Theresa May, the U.K.’s prime minister, has said she does not plan on challenging the U.S. President Donald Trump about sexism when they meet later this week. The decision to avoid the topic comes after more than 600 women’s marches took place around the world this weekend, a day after Trump’s inauguration. May will become the first world leader to meet the new president when she travels to the U.S. this week, where they will meet primarily to discuss NATO. The two are also expected to address what a post-Brexit trade deal with the U.S. will look like and how both countries can tackle terrorism.
The British prime minister has previously condemned lewd comments made by Trump, referring to the secretly recorded “grab them by the pussy” comment as “unacceptable.” However, when pressed as to whether she would confront Trump about such remarks she said, “the biggest statement that will be made about the role of women is the fact that I will be there as a female prime minister, Prime Minister of the United Kingdom, directly talking to him about the interests that we share.”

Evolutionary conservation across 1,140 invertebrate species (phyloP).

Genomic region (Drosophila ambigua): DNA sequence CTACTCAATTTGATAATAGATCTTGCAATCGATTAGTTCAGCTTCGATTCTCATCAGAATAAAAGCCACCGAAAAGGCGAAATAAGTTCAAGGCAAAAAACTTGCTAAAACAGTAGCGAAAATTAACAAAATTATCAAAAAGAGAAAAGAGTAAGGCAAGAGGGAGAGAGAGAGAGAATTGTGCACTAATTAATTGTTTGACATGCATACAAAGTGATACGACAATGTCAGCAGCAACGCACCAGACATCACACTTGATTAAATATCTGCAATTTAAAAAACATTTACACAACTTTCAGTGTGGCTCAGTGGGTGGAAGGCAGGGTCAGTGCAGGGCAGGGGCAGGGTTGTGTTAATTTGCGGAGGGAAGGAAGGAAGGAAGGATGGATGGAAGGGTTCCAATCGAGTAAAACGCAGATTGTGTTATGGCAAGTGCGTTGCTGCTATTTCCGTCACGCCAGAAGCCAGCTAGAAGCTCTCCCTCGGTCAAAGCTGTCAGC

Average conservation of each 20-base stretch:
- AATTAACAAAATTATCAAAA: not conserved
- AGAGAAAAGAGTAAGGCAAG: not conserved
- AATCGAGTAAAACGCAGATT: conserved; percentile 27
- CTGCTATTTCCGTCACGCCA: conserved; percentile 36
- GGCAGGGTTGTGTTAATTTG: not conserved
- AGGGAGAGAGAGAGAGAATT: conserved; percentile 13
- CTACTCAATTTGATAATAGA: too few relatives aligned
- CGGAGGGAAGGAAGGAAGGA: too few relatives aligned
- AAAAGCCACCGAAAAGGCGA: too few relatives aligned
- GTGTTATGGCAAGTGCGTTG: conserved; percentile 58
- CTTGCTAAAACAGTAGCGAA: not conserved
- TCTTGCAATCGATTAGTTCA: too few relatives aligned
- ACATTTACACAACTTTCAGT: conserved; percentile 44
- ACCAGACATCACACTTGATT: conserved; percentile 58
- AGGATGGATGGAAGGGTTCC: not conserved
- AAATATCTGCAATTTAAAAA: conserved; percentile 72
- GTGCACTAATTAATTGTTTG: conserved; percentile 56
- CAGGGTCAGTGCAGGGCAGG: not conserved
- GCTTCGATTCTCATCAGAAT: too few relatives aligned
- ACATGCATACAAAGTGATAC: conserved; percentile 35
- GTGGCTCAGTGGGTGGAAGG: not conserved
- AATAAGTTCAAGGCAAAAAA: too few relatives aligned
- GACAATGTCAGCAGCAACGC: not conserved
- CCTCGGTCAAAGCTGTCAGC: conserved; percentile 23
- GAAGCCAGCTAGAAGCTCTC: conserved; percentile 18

Speaking to British presenter Andrew Marr, May said she was “proud to be only the second female prime minister that the U.K. has had,” and added, “I will be talking to Donald Trump about the issues that we share, about how we can build on the special relationship.
“It’s the special relationship that also enables us to say when we do find something unacceptable.”
The leader of the opposition, Jeremy Corbyn, had a markedly different approach and said he hoped that when the Prime Minister meets Donald Trump she will “in no uncertain terms tell him that his misogyny during the election campaign, the way in which he described Muslim people and others of different faiths, the way in which he proposes to build a wall between his country and Mexico, is simply not acceptable and not the right way of going forward.”
Read the full story at The Guardian.
And watch the full interview below: